Mes is a dominant issue in birth defects. Other than a few causes of birth defects like folic acid deficiency, the vast majority of known causes of birth defects have something to do with the mes or signals from it.

 

(Citations for "mes": For teeth growth see Schour 1940, Journal of the American Dental Association 27:1778 and 1918; for mes control of organ growth, see Sawyer 1983, Epithelial-Mesenchymal Interactions in Development; for fluoride effects on mes growth signals see Kerley 1977, American Journal of Anatomy 149(2):181.)

 

For me personally, seeing the likelihood that fluoride could slow down the growth signals from the mes was the single most important clue.

 

A dentist can spot pits and fissures, as that is part of the decision to use sealants to prevent caries. However, a parent, or even a pediatrician, will probably not have an eye for it. The easiest thing to use - based on logic, not proof - is the appearance of the front teeth that show at about age 6 months. If these teeth are saw-toothed, (have 3 bumps, as opposed to being flat, across the top), they were probably formed with less than optimum fluoride.

 

A most pleasant indicator of fluoride status is the appearance of the enamel. Fluoride makes a dramatic difference at every level, all the way down to the sub-microscopic. What you can see with the naked eye are color and texture. Fluoride makes the enamel whiter and have a texture that looks like the inside of a sea shell. (LeGeros 1985, Journal of Dental Research  64(3):465, and Feltman 1961 Journal of Dental Medicine  16(4):190.) (You can see some gorgeous teeth and enamel close-ups on my infant fluoride site. The enamel close-ups are on the page titled Physical effects of fluoride.)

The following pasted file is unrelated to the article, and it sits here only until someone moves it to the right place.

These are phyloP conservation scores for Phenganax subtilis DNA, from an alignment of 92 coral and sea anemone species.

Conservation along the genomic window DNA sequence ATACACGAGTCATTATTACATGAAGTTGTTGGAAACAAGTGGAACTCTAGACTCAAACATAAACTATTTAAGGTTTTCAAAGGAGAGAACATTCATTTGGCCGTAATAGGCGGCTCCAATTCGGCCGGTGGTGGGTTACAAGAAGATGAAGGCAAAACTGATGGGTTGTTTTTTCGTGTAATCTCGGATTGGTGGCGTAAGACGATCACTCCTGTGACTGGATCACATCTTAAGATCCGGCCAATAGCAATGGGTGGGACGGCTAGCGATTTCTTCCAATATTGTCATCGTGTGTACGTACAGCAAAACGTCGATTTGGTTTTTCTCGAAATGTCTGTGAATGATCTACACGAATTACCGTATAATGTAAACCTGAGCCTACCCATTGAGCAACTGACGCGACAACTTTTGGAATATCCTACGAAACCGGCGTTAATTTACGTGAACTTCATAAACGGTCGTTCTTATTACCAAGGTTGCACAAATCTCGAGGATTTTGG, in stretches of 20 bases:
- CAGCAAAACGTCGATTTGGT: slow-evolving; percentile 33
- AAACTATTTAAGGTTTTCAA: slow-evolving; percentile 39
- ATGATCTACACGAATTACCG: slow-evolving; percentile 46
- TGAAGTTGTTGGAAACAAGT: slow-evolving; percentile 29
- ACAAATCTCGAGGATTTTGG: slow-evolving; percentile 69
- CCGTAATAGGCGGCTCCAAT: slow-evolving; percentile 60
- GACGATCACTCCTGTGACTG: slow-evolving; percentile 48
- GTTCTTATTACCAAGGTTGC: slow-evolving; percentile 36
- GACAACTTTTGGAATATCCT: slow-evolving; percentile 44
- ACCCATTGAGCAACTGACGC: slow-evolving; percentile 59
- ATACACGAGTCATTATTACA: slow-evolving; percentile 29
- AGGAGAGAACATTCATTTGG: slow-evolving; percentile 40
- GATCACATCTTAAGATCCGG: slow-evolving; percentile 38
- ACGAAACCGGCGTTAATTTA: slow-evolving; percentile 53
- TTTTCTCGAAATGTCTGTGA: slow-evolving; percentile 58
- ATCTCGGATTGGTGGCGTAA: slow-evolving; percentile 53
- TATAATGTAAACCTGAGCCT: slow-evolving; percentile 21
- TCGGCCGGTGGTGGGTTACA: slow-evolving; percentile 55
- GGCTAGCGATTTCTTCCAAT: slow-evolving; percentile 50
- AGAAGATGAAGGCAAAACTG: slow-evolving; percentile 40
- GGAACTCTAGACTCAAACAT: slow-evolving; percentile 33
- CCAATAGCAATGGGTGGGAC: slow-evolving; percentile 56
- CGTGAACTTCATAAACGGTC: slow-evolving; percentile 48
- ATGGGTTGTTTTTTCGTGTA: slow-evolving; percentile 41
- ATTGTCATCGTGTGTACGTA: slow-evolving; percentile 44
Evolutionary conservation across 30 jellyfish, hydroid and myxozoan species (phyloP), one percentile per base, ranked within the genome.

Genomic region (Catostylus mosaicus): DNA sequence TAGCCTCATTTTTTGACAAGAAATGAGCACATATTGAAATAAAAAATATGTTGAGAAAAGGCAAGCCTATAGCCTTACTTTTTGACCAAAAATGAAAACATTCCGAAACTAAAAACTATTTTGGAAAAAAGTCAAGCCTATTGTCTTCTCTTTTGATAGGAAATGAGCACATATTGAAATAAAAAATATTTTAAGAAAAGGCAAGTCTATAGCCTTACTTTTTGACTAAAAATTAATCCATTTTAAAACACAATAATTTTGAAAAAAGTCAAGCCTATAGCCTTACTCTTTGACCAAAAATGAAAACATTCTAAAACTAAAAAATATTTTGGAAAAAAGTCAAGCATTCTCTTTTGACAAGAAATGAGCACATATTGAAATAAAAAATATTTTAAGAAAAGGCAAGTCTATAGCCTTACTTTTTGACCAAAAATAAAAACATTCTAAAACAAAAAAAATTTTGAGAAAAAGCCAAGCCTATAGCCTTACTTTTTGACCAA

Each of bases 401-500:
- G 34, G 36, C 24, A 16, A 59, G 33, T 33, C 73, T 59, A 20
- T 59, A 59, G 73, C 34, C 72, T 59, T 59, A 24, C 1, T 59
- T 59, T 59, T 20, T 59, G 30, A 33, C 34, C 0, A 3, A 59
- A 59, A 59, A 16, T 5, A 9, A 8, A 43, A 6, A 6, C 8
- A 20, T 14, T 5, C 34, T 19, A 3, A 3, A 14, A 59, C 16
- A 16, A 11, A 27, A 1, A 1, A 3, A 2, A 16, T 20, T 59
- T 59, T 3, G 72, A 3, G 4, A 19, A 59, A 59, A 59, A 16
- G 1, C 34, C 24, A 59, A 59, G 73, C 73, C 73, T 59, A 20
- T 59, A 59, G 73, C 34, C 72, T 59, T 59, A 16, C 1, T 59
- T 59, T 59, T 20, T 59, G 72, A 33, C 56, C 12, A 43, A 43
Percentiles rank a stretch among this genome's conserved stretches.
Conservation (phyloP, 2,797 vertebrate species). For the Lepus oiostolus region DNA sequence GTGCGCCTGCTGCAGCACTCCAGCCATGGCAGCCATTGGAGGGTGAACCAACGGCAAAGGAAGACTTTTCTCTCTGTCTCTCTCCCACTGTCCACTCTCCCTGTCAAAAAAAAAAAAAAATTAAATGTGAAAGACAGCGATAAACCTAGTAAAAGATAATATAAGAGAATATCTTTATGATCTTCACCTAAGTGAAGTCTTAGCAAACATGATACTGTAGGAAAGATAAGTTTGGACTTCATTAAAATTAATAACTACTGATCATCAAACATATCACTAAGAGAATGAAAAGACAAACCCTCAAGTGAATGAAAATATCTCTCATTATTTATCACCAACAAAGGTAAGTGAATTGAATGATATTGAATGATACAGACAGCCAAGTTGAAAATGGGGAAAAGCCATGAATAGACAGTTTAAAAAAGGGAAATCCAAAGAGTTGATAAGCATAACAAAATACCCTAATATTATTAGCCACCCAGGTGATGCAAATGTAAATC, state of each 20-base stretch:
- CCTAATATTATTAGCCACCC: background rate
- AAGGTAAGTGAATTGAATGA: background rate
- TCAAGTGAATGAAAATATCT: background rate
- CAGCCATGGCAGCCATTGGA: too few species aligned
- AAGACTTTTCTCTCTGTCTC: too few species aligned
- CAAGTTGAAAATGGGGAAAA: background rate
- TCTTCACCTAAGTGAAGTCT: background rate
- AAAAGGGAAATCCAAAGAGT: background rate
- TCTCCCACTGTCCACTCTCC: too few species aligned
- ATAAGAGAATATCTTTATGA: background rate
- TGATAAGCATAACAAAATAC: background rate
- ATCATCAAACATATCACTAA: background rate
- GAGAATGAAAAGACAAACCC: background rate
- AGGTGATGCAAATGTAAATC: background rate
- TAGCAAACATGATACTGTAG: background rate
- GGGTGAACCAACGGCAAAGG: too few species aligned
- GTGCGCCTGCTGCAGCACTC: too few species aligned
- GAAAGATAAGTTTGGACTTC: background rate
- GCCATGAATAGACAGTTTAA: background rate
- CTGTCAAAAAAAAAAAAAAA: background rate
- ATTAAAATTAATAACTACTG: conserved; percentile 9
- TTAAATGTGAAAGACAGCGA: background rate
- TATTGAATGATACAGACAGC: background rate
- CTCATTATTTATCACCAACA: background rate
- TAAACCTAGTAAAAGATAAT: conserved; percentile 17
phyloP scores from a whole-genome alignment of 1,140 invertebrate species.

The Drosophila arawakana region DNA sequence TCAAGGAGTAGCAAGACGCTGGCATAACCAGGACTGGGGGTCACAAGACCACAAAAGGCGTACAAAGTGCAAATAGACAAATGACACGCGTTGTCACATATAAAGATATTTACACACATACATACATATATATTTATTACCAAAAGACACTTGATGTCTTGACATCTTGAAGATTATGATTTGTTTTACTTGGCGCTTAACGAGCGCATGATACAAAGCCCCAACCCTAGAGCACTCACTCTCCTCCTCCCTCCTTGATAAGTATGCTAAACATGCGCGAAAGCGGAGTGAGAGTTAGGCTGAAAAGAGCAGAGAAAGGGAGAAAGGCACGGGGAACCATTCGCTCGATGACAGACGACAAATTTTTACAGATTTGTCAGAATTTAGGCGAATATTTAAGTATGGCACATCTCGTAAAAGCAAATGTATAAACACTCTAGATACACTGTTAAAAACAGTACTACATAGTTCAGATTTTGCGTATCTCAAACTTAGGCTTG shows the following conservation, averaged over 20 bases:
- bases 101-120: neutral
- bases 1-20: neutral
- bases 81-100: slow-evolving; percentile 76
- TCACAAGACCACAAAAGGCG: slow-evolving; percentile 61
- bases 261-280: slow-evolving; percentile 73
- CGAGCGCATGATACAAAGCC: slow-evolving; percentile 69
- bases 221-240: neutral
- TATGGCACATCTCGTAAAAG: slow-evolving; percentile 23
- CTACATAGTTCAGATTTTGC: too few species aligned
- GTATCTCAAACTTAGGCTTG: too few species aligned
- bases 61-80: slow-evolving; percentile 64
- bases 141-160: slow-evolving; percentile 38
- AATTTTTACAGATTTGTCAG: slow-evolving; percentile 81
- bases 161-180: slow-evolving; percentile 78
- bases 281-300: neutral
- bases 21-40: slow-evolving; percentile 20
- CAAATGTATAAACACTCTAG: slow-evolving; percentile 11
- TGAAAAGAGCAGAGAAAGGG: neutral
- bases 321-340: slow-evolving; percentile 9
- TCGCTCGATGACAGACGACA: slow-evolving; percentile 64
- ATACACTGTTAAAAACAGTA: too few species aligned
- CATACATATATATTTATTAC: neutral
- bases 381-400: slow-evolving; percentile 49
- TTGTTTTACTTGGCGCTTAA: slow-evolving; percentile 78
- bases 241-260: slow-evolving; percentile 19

There are a few pieces of evidence that fluoride is a plus for overall growth. In Glenn's trial prematurity was reduced from 13.2% to 1.9%, and birth weights were 6% higher. Low birth weight is linked to slightly lower fluoride in body tissues. (Hellstrom 1976. Scandinavian Journal of Dental Research ; 84(3):119-36.)

 

 

 

In summary, the literature shows that the general effects of fluoride in pregnancy are:

 

1. Malocclusion is probably reduced. (This one is an early pregnancy effect.)

2. Tooth enamel is more attractive.

3. Enamel defects are reduced.

4. Major pits and fissures are reduced from 28% to zero.

5. Birth weight may be increased by about 6%.

6. Dental decay is reduced to zero. (This one could also be from continuing fluoride after pregnancy.)

 

 

There are also reports on the safety of fluoride in early pregnancy. Although the evidence is far from conclusive, it appears that humans can tolerate high doses of fluoride in early pregnancy without causing a noticeable increase in birth defects. There are places where pregnant women get a daily average fluoride intake of about 20 mg F with no known problems with birth defects. (Teotia 1979, Fluoride 12(2):58.)

 

Animal experiments do not indicate that fluoride is teratogenic at any dose. Although not a birth defects study per se, the best example is in dairy cattle fed doses of fluoride that went from normal to extremely excessive. Essentially, all of the normal signs of excess fluoride (which means teeth are affected first, then hair and bone problems) appeared, but the signs of reproductive health (fertility, % of live births, and gestation time) all went slightly up and seemed to peak just before the highest dose. The highest dose tested was 2.5 mg/kg, or the equivalent of over 150 mg F for a 140 LB woman. (Newell  1958, Am J Vet Res 19: 363-76.)